During the course of the American colonies’ struggle to free themselves from the British Empire, there were those who advocated war and those who championed peace.
In March 1775, politician Patrick Henry delivered a speech at the Second Virginia Convention that would go on to become a celebrated piece of oratory in the English language. Speaking above taunts and jeers, Henry said: “Gentlemen may cry, Peace, Peace — but there is no peace. The war is actually begun.”
Henry’s words could equally well be applied to describe the situation between China and Taiwan today.
Beijing last week sent out two signals that it considers itself already at war with Taiwan.
The first signal was sent during Chinese Premier Li Ke- qiang’s (李克強) report at the opening of this year’s National People’s Congress (NPC) on May 22. In a marked departure from past practice, Li omitted the word “peaceful” from the stock line about promoting the “unification” of China and Taiwan.
The second signal came on May 31, when the NPC bypassed the Hong Kong Legislative Council and imposed national security legislation on the territory.
The legislation provides for the establishment of a national security office in the territory, and mandates that the Hong Kong government introduce national security education in schools and submit regular progress reports to Beijing. It imposes a Hong Kong version of Taiwan’s Martial Law era Taiwan Garrison Command above the Hong Kong government.
The legislation shares many similarities with Taiwan’s Martial Law era Criminal Code and the Punishment of Rebellion Act (懲治叛亂條例), as it requires the Hong Kong administration to implement measures to prevent and punish “separatism, sedition, terrorist activity and interference in Hong Kong affairs by foreign or external forces.”
The legislation requires all Hong Kongers to be brainwashed with Chinese Communist Party political, military and citizenship education, which teaches that everyone is subordinate to “the party.” It will control movement, change ways of thinking and crush the human spirit.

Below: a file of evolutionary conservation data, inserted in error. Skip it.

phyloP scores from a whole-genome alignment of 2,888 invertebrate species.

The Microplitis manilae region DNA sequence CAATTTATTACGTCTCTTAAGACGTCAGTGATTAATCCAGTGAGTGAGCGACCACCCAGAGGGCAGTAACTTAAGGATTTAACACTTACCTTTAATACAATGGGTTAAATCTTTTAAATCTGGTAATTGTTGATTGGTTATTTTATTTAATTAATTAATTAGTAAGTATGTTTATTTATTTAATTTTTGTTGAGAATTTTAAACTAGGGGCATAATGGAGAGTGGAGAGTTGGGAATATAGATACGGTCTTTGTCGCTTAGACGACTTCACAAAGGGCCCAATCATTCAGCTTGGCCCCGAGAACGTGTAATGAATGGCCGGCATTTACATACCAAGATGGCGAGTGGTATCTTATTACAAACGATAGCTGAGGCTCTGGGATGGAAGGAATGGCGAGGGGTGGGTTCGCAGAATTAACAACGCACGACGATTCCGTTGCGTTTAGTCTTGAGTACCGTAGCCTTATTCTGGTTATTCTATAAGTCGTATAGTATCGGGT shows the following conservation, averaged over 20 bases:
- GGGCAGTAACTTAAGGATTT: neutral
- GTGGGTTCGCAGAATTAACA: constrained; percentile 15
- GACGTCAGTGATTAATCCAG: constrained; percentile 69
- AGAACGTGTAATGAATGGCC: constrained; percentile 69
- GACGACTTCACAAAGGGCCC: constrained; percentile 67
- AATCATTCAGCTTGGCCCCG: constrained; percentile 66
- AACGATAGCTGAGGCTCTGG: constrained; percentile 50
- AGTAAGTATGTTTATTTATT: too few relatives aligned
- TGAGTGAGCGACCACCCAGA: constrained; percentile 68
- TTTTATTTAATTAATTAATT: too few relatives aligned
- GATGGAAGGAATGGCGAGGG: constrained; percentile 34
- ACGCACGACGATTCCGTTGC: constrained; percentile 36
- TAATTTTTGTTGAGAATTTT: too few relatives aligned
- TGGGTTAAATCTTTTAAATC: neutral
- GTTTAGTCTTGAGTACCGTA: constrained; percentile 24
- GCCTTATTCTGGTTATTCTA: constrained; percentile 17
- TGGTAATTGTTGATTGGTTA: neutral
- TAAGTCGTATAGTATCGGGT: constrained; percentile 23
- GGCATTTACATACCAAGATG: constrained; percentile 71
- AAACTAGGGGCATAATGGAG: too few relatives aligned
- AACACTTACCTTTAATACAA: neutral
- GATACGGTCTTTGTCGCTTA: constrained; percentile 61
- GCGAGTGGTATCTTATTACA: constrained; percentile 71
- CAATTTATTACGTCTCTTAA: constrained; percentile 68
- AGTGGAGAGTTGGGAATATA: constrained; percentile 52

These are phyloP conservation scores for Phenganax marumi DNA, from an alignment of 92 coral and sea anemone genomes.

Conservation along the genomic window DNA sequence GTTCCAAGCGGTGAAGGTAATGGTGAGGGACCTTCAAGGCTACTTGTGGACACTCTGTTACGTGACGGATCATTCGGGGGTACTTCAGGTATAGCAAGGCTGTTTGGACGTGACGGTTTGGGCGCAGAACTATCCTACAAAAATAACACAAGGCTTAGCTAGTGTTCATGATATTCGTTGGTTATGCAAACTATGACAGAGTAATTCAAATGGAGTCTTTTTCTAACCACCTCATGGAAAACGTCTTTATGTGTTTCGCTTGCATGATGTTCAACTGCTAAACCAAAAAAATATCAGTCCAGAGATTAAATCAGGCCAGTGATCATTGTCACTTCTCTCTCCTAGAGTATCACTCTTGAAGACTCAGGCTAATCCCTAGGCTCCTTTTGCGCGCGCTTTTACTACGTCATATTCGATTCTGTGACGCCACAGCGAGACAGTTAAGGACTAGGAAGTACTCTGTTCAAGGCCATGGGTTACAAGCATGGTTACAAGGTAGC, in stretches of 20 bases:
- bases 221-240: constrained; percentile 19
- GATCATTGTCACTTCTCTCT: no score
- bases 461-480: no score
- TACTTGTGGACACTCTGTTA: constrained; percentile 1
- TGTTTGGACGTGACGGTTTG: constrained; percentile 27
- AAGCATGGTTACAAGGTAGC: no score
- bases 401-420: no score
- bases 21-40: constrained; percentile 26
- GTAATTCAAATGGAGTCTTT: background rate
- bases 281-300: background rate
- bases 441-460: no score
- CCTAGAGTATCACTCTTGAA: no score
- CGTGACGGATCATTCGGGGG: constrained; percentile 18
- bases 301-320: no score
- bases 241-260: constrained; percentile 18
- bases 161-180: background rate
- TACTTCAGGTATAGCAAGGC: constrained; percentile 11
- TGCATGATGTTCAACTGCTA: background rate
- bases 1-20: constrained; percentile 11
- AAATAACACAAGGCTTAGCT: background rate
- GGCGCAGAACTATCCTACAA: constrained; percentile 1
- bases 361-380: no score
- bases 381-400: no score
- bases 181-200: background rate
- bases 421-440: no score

Once implemented, Hong Kong’s cherished freedoms of speech and assembly would quickly become a distant memory as the “Pearl of the Orient” is turned into a coastal version of the Xinjiang police state.
This obscurantist Cultural Revolution-style project is expected to be implemented in August. Although the measures are specific to Hong Kong, Beijing is sending a clear message to the world: Its authority can never be questioned; nothing can obstruct the unification of “Greater China.”
Hong Kong’s administrative autonomy is protected by an agreement enshrined in international law, but no price is too high for the party — even if the territory is stripped of its preferential trade status and Beijing faces international sanctions.
Beijing has made a unilateral move against Hong Kong. Now, the world is waiting to see how Washington reacts. To win the confidence of concerned people around the world, the US must take action that is commensurate with Beijing’s brazen enslavement of the people of Hong Kong.
China used the NPC last month to convey an unmistakable message: We are at war. Once Beijing has subdued Hong Kong, it will undoubtedly turn its attention to solving the “Taiwan problem” — but are Taiwanese cognizant of the heightened threat from China and mentally prepared for the fight?
In the same way that we dispatched COVID-19, we must deal with this new danger by taking the initiative, moving early and guarding against complacency. We must be unflinching about the dangerous path China is on. Once it is finished with Hong Kong, it will train its guns on Taiwan.
Lai Jwei-chin is a writer.
Translated by Edward Jones
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